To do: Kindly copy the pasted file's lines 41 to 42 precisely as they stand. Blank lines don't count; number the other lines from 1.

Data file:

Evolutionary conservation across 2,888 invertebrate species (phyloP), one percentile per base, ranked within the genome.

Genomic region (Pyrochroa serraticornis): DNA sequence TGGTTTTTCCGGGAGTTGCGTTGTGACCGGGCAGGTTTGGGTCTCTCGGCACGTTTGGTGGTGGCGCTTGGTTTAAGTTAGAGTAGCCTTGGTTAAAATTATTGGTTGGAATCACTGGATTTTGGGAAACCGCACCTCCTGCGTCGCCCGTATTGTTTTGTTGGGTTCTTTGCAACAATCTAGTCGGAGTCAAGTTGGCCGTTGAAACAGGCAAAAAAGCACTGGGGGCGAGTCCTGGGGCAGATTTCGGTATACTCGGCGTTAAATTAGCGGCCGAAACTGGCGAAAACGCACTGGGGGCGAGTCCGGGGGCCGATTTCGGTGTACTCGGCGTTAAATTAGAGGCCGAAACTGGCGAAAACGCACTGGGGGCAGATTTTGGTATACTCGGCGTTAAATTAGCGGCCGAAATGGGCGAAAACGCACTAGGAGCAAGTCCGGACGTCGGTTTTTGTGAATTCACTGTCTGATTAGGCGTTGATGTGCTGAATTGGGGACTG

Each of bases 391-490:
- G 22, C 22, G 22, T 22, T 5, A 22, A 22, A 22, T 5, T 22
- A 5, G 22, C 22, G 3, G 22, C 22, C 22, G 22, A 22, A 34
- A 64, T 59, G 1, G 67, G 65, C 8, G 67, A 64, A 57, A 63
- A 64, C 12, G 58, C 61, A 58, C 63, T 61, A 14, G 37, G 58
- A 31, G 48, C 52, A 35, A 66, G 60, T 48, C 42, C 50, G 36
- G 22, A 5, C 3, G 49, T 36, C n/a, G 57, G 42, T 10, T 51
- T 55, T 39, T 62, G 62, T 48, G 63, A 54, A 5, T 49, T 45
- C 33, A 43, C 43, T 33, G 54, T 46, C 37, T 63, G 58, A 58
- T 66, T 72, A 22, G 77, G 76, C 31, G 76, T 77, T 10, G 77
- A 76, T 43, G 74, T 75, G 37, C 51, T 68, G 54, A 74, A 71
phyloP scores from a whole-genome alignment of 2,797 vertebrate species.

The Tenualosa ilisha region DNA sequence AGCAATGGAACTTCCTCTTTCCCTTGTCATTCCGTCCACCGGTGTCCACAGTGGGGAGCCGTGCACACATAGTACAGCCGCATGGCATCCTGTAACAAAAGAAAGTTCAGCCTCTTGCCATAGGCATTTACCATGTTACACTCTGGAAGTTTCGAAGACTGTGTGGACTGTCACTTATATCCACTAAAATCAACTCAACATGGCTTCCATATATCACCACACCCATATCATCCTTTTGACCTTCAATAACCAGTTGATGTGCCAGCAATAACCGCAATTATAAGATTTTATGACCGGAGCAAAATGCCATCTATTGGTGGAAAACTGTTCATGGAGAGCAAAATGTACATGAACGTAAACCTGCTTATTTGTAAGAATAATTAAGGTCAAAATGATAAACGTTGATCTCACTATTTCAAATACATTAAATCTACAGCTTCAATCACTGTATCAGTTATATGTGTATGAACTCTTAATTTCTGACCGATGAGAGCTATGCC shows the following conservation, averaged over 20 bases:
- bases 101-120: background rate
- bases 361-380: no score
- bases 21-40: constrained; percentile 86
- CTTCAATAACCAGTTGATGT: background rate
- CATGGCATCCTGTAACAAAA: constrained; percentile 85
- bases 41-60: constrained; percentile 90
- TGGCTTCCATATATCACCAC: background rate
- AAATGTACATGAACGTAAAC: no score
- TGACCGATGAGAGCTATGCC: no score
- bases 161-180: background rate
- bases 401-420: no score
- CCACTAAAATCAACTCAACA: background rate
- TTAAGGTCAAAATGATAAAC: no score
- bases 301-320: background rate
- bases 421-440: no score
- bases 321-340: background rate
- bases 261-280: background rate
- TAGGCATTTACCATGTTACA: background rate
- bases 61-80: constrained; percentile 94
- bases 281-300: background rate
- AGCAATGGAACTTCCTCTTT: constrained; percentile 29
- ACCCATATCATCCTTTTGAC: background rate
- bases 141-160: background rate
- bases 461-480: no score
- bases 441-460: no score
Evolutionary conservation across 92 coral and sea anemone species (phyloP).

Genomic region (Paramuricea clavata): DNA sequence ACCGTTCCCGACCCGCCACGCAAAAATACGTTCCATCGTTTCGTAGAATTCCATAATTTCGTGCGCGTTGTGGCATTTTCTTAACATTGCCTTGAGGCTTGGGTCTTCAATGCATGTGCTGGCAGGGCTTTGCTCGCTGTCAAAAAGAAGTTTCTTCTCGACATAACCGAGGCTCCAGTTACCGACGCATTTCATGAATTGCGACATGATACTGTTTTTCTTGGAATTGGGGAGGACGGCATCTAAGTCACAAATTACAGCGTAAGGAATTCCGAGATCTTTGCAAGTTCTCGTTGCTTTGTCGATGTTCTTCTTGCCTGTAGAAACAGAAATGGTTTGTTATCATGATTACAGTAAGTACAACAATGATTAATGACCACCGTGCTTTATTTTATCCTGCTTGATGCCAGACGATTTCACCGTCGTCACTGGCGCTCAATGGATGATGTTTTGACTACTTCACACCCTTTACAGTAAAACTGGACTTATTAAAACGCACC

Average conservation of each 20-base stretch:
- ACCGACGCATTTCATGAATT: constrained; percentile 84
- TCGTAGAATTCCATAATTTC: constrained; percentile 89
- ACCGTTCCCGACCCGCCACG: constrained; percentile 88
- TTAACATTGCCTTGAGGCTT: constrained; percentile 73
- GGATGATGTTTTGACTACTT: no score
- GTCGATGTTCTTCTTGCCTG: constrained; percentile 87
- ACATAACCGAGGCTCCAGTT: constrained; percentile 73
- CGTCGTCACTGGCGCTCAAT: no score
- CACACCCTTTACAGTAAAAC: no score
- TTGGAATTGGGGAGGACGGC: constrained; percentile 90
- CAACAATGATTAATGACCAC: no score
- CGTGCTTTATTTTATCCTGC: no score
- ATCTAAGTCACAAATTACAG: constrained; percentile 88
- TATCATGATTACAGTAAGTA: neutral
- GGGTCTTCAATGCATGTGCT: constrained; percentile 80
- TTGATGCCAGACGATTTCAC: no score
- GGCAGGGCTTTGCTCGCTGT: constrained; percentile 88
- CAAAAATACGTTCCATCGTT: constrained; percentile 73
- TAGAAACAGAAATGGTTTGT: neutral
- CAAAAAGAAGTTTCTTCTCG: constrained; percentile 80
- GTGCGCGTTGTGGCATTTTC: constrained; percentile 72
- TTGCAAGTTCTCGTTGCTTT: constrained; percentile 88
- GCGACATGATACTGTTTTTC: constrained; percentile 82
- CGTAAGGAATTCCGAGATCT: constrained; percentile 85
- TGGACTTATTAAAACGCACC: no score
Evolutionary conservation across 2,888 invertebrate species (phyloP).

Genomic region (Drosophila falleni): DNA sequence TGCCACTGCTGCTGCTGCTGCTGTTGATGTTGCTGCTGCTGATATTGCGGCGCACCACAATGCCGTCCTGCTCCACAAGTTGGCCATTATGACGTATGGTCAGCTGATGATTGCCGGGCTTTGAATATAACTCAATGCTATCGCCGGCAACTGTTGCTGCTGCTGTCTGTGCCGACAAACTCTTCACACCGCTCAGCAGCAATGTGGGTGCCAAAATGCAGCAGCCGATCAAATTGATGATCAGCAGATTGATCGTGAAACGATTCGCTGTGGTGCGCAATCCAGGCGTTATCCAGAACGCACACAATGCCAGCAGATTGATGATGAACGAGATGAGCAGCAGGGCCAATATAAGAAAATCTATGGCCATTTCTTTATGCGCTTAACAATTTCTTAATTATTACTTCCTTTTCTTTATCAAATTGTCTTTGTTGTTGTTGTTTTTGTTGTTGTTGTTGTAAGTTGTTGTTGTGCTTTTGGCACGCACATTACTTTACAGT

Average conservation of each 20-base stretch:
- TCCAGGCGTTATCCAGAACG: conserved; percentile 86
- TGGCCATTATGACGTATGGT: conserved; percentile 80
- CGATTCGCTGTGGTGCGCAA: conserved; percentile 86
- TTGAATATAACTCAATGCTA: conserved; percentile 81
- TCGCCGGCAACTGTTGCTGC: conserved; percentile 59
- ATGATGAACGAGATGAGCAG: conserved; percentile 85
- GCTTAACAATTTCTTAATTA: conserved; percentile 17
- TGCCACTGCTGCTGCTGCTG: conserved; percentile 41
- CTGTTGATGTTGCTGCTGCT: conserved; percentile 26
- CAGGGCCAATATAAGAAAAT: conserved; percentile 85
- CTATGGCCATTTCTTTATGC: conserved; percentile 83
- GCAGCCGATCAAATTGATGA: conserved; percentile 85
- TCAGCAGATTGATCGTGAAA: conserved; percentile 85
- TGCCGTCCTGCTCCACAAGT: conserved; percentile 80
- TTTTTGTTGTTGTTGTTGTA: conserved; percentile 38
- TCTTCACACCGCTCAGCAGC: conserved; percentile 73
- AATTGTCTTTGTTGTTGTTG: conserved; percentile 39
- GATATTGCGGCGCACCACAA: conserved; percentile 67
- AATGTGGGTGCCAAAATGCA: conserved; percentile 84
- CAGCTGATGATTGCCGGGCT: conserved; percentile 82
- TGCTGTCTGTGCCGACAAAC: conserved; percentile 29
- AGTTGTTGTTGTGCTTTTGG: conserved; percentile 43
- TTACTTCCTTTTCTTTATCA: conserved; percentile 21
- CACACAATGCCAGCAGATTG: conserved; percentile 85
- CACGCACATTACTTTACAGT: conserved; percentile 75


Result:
Evolutionary conservation across 92 coral and sea anemone species (phyloP).

Genomic region (Paramuricea clavata): DNA sequence ACCGTTCCCGACCCGCCACGCAAAAATACGTTCCATCGTTTCGTAGAATTCCATAATTTCGTGCGCGTTGTGGCATTTTCTTAACATTGCCTTGAGGCTTGGGTCTTCAATGCATGTGCTGGCAGGGCTTTGCTCGCTGTCAAAAAGAAGTTTCTTCTCGACATAACCGAGGCTCCAGTTACCGACGCATTTCATGAATTGCGACATGATACTGTTTTTCTTGGAATTGGGGAGGACGGCATCTAAGTCACAAATTACAGCGTAAGGAATTCCGAGATCTTTGCAAGTTCTCGTTGCTTTGTCGATGTTCTTCTTGCCTGTAGAAACAGAAATGGTTTGTTATCATGATTACAGTAAGTACAACAATGATTAATGACCACCGTGCTTTATTTTATCCTGCTTGATGCCAGACGATTTCACCGTCGTCACTGGCGCTCAATGGATGATGTTTTGACTACTTCACACCCTTTACAGTAAAACTGGACTTATTAAAACGCACC